Transitional care practices, services, and delivery in childhood cancer survivor programs

A survey study of U.S. survivorship providers

Karim Thomas Sadak, Dava Szalda, Bruce R. Lindgren, Karen E. Kinahan, Debra Eshelman-Kent, Lisa A. Schwartz, Tara Henderson, David R. Freyer

Research output: Contribution to journalArticle

Abstract

Purpose: There are limited reports describing transition of young adult childhood cancer survivors (CCS) from pediatric to adult-focused survivorship care. The purpose of this study was to characterize current transitional care practices in the United States. Project Description: An online survey was sent to one preselected respondent at 163 Children's Oncology Group member institutions in the United States. Data were collected about (i) the availability and type of long-term follow-up services for adult CCS and (ii) policies and procedures for transitioning. Logistic regression was used to evaluate factors related to care for CCS. Results: The response rate was 60% (97/163). Eighty-one respondents (84%) represented centers with specialized pediatric-focused CCS programs. Thirty-nine percent (38/97) of programs delivered specialized transitional care for adult CCS. Adult-centered care was delivered in both pediatric (39%, 15/38) and adult oncology clinics (39%, 15/38). The most common perceived transition barriers were lack of available partnering adult providers and adult providers’ lack of knowledge regarding CCS. The larger the program in terms of new diagnoses, the more likely they were to offer formal transitional care (<50 vs >200: odds ratios [OR] 20.0; 95% CI 3.2, 100.0, P = 0.004). Conclusions: A variety of models are utilized for delivering care to adult CCS. Our results suggest that interventions to establish effective partnerships with adult providers on appropriate care of CCS may facilitate expanded availability of these services.

Original languageEnglish (US)
Article numbere27793
JournalPediatric Blood and Cancer
Volume66
Issue number8
DOIs
StatePublished - Jan 1 2019

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Survivors
Survival Rate
Neoplasms
Pediatrics
Surveys and Questionnaires
Transitional Care
Young Adult
Logistic Models
Odds Ratio

Keywords

  • transition childhood cancer survivor survey

PubMed: MeSH publication types

  • Journal Article

Cite this

Transitional care practices, services, and delivery in childhood cancer survivor programs : A survey study of U.S. survivorship providers. / Sadak, Karim Thomas; Szalda, Dava; Lindgren, Bruce R.; Kinahan, Karen E.; Eshelman-Kent, Debra; Schwartz, Lisa A.; Henderson, Tara; Freyer, David R.

In: Pediatric Blood and Cancer, Vol. 66, No. 8, e27793, 01.01.2019.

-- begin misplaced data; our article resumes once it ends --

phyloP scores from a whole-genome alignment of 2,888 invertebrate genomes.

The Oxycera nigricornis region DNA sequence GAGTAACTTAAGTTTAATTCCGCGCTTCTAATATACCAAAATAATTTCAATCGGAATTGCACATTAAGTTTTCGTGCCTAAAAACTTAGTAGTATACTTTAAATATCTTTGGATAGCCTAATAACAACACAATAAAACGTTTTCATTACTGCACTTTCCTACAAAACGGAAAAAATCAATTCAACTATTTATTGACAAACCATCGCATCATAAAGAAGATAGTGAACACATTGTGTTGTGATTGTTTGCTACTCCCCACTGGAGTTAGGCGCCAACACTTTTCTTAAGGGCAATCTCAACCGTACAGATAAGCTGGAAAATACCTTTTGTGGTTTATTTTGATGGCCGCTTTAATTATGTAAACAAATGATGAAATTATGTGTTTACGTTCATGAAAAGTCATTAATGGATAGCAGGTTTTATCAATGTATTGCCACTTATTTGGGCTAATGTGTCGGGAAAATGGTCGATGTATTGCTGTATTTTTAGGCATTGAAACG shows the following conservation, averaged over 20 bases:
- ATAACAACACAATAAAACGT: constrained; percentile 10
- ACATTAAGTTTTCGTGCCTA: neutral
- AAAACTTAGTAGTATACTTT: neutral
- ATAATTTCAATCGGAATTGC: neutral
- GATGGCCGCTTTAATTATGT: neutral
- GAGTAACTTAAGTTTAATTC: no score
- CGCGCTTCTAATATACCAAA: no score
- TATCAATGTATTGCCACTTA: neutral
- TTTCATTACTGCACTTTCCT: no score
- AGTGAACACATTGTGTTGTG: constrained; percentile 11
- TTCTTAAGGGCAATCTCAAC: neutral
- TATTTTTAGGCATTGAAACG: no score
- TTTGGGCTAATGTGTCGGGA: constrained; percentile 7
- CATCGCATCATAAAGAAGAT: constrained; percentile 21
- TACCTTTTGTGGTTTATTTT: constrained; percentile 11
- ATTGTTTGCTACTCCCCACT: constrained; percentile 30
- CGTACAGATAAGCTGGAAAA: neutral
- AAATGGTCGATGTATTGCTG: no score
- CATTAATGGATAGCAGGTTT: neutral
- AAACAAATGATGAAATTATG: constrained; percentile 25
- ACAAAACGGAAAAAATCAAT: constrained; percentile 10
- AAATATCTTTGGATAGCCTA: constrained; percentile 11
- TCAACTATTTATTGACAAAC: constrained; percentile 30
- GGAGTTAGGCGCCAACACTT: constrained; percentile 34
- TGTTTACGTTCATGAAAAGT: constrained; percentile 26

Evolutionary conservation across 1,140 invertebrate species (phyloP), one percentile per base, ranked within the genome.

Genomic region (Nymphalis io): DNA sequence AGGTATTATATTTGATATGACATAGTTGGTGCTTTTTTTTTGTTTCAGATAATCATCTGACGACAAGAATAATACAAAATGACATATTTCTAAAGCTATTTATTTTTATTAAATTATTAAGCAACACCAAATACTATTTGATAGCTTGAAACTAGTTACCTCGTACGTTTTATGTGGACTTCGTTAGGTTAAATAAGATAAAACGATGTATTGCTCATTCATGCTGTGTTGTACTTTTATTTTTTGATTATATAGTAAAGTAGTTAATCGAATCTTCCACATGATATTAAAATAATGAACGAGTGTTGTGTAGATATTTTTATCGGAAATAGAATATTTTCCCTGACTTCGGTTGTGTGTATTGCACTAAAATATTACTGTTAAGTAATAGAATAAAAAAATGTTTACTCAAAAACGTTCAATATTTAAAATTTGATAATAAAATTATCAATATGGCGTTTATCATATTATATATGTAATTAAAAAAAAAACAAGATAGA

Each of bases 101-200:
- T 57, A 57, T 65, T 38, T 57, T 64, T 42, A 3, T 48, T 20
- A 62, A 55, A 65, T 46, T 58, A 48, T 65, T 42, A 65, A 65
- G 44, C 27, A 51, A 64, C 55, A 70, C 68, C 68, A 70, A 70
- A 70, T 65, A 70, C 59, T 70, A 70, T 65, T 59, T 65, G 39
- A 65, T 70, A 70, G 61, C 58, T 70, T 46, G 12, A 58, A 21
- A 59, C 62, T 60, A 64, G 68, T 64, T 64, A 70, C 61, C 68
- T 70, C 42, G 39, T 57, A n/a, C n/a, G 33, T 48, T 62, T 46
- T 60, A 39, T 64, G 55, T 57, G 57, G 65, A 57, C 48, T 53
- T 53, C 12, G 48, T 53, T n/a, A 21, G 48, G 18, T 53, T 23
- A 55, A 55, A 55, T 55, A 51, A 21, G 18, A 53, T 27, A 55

Research output: Contribution to journalArticle

Sadak, Karim Thomas ; Szalda, Dava ; Lindgren, Bruce R. ; Kinahan, Karen E. ; Eshelman-Kent, Debra ; Schwartz, Lisa A. ; Henderson, Tara ; Freyer, David R. / Transitional care practices, services, and delivery in childhood cancer survivor programs : A survey study of U.S. survivorship providers. In: Pediatric Blood and Cancer. 2019 ; Vol. 66, No. 8.
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abstract = "Purpose: There are limited reports describing transition of young adult childhood cancer survivors (CCS) from pediatric to adult-focused survivorship care. The purpose of this study was to characterize current transitional care practices in the United States. Project Description: An online survey was sent to one preselected respondent at 163 Children's Oncology Group member institutions in the United States. Data were collected about (i) the availability and type of long-term follow-up services for adult CCS and (ii) policies and procedures for transitioning. Logistic regression was used to evaluate factors related to care for CCS. Results: The response rate was 60{\%} (97/163). Eighty-one respondents (84{\%}) represented centers with specialized pediatric-focused CCS programs. Thirty-nine percent (38/97) of programs delivered specialized transitional care for adult CCS. Adult-centered care was delivered in both pediatric (39{\%}, 15/38) and adult oncology clinics (39{\%}, 15/38). The most common perceived transition barriers were lack of available partnering adult providers and adult providers’ lack of knowledge regarding CCS. The larger the program in terms of new diagnoses, the more likely they were to offer formal transitional care (<50 vs >200: odds ratios [OR] 20.0; 95{\%} CI 3.2, 100.0, P = 0.004). Conclusions: A variety of models are utilized for delivering care to adult CCS. Our results suggest that interventions to establish effective partnerships with adult providers on appropriate care of CCS may facilitate expanded availability of these services.",
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